Pension Rights and Entitlement Conversion (‘Invaren’): Lessons from a Dutch Perspective with Regard to the Implications of the EU Charter
European Journal of Social Security, 2016, 18, 1
28 Pages Posted: 22 Mar 2016 Last revised: 29 Apr 2016
Date Written: March 21, 2016
This article discusses issues regarding ‘conversion’, in particular the transformation of second pillar pension rights and entitlements. It considers the different European law regimes that are an influence on conversion, namely EU law and the law regarding the European Convention on Human Rights (hereinafter ECHR). The central question here is: would the outcome be different when conversion is tested under EU law and the Charter of Fundamental Rights of the EU (hereinafter ‘the Charter’) rather than under ECHR law? The answer seems to be ‘yes’. This article demonstrates that EU law and the Charter may offer the pensioner different and possibly more extensive protection, inter alia, against governmental measures than the ECHR. EU law may also have a direct horizontal effect, i.e. the article might be invoked directly against a pension fund. In addition, the test of fundamental rights in the Charter and the ECHR may have entirely different outcomes. More generally, an alleged breach of Article 17 of the Charter must also be reviewed in the light of the EU’s economic and social objectives. These objectives are not, as such, part of the ECHR. It is difficult to predict whether a claim, based on Article 17 by an individual against a Member State and/or a relevant pension fund would be successful. Infringement of pension entitlements has not yet been tested against the Charter.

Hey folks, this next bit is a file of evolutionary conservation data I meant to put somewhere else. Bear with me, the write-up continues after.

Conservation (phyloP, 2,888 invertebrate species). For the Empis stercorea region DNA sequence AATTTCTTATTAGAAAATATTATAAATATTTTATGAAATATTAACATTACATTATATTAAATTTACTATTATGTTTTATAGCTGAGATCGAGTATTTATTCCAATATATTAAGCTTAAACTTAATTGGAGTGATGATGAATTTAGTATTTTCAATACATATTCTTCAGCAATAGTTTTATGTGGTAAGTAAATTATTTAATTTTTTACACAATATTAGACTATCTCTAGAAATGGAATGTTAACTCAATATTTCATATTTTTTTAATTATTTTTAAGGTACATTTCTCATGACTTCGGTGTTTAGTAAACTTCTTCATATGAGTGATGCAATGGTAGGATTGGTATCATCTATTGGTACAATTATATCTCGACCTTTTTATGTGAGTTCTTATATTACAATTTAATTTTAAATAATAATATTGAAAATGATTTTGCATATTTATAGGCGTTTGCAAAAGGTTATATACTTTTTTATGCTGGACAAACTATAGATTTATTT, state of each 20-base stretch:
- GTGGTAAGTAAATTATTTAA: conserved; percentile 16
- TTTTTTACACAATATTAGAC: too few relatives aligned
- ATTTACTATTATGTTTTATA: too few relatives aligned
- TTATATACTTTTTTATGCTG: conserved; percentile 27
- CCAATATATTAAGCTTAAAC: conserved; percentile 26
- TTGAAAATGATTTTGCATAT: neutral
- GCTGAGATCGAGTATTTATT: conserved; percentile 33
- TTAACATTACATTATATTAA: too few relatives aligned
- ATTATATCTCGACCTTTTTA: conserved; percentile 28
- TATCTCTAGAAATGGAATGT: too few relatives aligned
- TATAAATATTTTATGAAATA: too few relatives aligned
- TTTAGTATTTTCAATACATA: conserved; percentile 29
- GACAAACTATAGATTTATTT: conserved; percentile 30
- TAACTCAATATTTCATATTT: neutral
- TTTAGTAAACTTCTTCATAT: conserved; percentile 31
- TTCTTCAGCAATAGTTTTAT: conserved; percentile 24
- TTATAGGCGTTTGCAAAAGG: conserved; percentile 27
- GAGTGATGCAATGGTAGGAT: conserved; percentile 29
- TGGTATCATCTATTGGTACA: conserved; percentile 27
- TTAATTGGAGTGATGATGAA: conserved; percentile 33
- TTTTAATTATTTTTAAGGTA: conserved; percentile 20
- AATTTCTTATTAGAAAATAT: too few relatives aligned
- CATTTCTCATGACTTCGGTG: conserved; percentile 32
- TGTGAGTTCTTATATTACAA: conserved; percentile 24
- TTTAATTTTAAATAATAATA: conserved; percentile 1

Keywords: IORP, EU. ECHR, Property Rights
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